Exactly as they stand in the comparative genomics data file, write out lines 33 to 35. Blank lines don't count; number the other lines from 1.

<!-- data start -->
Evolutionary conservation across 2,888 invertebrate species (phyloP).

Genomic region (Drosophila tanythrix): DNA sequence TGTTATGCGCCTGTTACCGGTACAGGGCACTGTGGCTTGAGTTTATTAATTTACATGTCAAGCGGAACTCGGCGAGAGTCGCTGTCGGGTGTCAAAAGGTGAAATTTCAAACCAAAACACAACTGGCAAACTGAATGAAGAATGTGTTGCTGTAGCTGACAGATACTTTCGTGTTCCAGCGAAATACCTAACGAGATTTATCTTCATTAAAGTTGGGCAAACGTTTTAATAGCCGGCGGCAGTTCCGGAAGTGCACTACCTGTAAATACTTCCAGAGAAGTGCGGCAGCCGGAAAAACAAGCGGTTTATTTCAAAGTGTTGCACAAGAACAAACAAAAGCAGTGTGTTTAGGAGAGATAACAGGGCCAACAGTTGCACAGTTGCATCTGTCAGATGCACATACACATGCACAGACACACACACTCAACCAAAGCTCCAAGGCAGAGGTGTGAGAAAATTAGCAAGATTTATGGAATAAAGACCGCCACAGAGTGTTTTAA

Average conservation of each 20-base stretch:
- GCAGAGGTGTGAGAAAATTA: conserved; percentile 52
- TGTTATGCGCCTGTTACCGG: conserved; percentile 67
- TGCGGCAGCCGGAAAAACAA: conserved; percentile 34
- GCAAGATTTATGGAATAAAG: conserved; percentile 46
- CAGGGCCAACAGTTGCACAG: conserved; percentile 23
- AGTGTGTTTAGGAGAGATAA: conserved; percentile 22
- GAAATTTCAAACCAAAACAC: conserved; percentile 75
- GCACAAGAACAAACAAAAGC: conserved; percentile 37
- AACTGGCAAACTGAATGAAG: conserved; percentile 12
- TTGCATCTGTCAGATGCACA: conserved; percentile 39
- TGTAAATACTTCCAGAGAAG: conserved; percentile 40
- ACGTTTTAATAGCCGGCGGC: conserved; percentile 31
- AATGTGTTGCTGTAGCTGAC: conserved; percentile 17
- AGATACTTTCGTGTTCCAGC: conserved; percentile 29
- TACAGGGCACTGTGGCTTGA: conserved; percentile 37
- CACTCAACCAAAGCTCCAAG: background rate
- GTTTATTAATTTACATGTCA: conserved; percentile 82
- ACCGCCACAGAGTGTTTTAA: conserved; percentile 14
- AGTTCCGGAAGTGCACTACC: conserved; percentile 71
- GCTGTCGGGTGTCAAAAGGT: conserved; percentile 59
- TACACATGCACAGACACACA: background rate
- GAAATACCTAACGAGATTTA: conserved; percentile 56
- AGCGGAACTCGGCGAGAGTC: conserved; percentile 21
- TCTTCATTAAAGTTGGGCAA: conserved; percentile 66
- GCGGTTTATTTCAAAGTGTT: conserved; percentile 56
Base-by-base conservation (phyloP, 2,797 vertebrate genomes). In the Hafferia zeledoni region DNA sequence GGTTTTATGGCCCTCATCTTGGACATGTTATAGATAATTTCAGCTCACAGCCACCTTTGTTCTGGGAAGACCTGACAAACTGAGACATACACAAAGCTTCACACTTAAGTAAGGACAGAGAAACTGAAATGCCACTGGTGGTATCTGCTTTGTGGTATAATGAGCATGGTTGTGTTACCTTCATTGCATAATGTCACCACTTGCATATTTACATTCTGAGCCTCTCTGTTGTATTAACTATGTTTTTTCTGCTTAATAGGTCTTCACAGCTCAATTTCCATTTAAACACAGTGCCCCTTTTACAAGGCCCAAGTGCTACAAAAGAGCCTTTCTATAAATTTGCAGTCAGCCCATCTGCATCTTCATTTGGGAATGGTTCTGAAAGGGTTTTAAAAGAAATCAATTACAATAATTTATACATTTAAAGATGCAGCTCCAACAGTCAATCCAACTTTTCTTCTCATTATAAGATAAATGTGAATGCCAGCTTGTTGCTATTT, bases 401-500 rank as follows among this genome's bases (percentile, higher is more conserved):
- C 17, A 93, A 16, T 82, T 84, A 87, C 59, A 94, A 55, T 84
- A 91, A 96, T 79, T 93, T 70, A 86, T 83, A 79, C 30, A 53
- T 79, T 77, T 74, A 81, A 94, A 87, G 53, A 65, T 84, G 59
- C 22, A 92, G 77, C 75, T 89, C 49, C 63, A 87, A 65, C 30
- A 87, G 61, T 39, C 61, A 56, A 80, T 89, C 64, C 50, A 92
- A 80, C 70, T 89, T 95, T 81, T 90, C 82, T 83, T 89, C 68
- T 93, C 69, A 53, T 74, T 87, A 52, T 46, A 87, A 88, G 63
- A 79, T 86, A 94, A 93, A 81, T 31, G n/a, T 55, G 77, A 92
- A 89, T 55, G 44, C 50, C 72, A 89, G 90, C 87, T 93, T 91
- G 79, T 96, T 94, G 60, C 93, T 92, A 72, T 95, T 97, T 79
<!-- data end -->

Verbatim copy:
- C 22, A 92, G 77, C 75, T 89, C 49, C 63, A 87, A 65, C 30
- A 87, G 61, T 39, C 61, A 56, A 80, T 89, C 64, C 50, A 92
- A 80, C 70, T 89, T 95, T 81, T 90, C 82, T 83, T 89, C 68